The UK National Committee Expert Workshop focused on 'Energy Investment and innovation - Strategic challenges for an industry in transition'
The outbreak of the coronavirus COVID-19 has quickly evolved into a global crisis, with tragic human loss and a profound impact on businesses around the world. The steep drop in energy demand and parallel oil price war have caused the oil price to sharply fall resulting in the energy industry announcing billions of dollars in capital and operational spending cuts.
How will this fast-evolving situation impact the global energy sector and the pace of transition?
What changes will we see in the economics of the oil & gas and power sectors?
How will this affect companies’ strategies, long term investment and financing of all segments of the energy industry?
Regulatory signals and uncertainty over energy policies can be major barriers to investment, especially for large projects with long lead times that remain essential for the future development of key sectors and for ensuring security of energy supply. A critical strategic issue is how to bridge financing gaps post crisis. This will require taking a hard look at the risks facing investments across different sectors, countries and innovative technologies.
This timely webinar featured an overview from the IEA followed by a discussion between energy and finance experts on challenges and strategic investment solutions to facilitate the development of the future energy mix, addressing such issues as:
How will the industry come out of this crisis?
How can investment and financing strategies address and reduce the impact of the COVID-19 and climate change risk?
Looking toward the future energy mix – which technologies are likely to win?
Marta Kozlowska, Secretary of the UK National Committee, talked to the WPC about the successes and challenges of having to switch from a physical Expert Workshop to an online event due to Covid-19. She discusses what went well, the issues that arose from having to move everything online and offers advice to other Member Countries.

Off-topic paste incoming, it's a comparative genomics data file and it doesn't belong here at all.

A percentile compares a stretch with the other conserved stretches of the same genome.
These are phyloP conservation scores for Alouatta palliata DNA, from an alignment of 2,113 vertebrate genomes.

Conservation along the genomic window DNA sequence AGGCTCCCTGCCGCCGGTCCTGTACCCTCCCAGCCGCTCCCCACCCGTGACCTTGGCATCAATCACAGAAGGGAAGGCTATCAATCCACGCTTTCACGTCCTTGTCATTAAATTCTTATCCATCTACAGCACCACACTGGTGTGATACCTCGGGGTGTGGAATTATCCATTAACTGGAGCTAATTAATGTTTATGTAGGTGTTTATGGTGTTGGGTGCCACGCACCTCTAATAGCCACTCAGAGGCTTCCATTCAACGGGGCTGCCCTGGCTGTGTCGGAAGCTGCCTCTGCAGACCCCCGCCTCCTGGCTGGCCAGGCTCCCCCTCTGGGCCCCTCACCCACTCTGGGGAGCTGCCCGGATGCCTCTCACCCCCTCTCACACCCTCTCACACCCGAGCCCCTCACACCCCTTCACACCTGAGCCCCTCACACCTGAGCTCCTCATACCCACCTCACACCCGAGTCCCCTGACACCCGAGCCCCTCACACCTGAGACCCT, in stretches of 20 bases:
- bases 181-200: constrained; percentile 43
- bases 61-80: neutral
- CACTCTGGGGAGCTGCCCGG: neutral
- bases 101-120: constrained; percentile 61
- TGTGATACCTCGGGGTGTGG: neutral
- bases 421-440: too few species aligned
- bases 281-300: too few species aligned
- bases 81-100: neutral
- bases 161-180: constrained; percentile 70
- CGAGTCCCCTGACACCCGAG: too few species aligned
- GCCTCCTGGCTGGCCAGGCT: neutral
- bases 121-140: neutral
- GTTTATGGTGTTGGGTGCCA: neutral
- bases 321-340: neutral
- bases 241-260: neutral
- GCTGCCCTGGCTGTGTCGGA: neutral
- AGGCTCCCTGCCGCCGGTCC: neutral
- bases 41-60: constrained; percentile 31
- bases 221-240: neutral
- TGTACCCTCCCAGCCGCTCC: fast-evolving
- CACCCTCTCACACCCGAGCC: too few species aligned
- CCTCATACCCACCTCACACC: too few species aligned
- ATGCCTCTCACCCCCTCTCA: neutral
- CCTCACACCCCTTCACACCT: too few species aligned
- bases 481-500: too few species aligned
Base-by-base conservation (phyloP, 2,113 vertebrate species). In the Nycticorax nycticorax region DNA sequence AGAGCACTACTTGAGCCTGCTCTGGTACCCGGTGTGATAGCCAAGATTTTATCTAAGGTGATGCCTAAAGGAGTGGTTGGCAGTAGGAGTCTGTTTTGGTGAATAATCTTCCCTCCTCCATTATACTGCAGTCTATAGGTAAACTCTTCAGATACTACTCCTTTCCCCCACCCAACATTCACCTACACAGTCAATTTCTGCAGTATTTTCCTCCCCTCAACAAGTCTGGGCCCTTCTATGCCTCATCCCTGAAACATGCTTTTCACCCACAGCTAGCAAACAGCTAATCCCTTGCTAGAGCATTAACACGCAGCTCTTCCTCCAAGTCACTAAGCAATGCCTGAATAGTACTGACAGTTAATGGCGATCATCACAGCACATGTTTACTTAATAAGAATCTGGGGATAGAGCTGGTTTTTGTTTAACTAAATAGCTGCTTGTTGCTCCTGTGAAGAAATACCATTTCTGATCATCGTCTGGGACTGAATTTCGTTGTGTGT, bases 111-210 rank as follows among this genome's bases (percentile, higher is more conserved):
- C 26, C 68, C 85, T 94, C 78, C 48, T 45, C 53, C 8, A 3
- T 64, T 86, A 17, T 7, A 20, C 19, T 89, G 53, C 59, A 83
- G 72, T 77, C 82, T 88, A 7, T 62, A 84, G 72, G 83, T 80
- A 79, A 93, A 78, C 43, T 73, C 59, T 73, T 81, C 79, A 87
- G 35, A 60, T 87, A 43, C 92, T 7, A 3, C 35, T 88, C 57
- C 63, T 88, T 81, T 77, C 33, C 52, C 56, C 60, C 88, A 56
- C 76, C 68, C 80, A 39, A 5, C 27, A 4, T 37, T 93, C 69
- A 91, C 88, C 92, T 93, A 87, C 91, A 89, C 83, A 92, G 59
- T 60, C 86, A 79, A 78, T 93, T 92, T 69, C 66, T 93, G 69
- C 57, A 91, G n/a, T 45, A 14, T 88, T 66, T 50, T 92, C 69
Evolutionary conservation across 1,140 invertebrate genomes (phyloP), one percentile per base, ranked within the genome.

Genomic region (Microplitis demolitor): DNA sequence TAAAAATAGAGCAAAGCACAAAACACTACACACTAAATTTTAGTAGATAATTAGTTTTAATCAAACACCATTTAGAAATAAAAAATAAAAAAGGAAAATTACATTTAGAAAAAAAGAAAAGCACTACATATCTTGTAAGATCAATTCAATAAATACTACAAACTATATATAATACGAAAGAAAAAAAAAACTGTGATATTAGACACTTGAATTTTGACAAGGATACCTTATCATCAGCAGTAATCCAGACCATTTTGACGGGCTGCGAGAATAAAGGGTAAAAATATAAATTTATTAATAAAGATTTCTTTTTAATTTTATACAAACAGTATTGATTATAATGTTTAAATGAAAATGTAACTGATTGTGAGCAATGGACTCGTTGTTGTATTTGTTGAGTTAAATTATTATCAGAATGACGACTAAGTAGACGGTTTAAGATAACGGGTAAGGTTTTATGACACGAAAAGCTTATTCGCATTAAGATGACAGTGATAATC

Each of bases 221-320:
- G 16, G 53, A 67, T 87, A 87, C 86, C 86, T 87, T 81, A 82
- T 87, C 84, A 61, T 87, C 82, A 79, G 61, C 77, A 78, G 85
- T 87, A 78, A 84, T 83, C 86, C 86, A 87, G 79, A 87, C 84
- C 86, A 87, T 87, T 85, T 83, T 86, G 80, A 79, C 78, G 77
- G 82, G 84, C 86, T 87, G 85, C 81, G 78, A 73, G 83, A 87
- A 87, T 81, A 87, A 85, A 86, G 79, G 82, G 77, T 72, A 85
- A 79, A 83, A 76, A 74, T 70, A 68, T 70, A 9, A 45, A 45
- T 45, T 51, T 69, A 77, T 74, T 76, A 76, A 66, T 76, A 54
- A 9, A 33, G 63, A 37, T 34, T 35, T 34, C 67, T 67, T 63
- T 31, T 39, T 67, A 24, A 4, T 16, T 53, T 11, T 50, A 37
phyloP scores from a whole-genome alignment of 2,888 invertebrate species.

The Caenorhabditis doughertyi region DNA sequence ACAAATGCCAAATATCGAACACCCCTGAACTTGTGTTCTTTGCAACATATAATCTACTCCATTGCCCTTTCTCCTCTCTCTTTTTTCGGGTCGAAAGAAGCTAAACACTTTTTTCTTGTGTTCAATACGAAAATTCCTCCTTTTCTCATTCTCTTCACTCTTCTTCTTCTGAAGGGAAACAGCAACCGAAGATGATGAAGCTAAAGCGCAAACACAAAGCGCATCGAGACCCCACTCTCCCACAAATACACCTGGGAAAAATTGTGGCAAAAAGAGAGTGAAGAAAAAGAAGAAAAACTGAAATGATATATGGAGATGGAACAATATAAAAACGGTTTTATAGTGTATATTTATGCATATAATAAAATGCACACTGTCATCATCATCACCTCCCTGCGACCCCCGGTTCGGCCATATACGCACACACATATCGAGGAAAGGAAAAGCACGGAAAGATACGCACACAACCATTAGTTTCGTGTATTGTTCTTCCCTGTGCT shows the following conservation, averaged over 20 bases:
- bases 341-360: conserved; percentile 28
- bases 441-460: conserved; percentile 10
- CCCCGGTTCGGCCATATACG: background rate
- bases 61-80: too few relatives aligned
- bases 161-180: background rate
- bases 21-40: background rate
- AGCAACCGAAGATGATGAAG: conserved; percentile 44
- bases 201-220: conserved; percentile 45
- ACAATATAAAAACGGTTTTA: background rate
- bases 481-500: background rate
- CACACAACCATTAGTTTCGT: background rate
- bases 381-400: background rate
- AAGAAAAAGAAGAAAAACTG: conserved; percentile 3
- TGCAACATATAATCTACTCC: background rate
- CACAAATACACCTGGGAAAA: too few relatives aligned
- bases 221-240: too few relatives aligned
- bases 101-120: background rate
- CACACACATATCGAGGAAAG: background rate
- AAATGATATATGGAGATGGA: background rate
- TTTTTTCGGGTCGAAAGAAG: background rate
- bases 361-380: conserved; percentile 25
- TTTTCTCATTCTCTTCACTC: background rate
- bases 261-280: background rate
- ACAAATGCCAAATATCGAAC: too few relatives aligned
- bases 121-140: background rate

How did you go about switching from a physical event to a virtual one?
The decision was taken by the organising committee as soon as we learned that a physical event would not be possible. The Energy Institute, which hosted the webinar, was planning to hold its own webinars so there was readily available support provided to the UKNC Expert Workshop Committee. The programme was redesigned to make it much shorter and the advertised date was kept the same.
How was the Expert Workshop set up?
There was a 25 minute presentation followed by questions from the chair and the audience. A moderated panel discussion followed the Q and A session, which also included questions from the audience and audience polling.
How many people attended the event?
There were 533 registrations of which 213 logged in.
What worked well?
The feedback received from delegates indicates that the webinar was very well received.
On a scale from 1-10 (with 1 being the lowest score), we had the following results: (9-10) 37 people, (7-8) 45 people, (6) 4 people; there were no lower scores.
69 people found the webinar very helpful or extremely helpful and 14 people found it somewhat helpful, again, there were no lower scores. There were also several comments that the speakers were very good. Some helpful feedback was also provided, such as, allowing more time for questions from the audience.
Were there any logistical problems setting it up online?
Yes, the system chosen for delivery of the webinar wasn’t without challenges. For example, there were technical difficulties with eliminating noise when participants logged in or off. Some participants also commented on having trouble with accessing the polling system, however others appreciated it as it made the webinar more interactive. Some people also had problems logging in which might explain the difference between the number of registrations and log-ins.
What have you learnt from switching to an online event?
There is a lot of preparation and rehearsing that goes into staging an online event. I’d advise keeping the webinar fairly short.
What can others Member Countries learn/ take from the event that you put on?
Hopefully all of the above points will be of some help. There are a plethora of webinar platforms available and it’s important to choose one that has the right functionality for what the organisers look to deliver.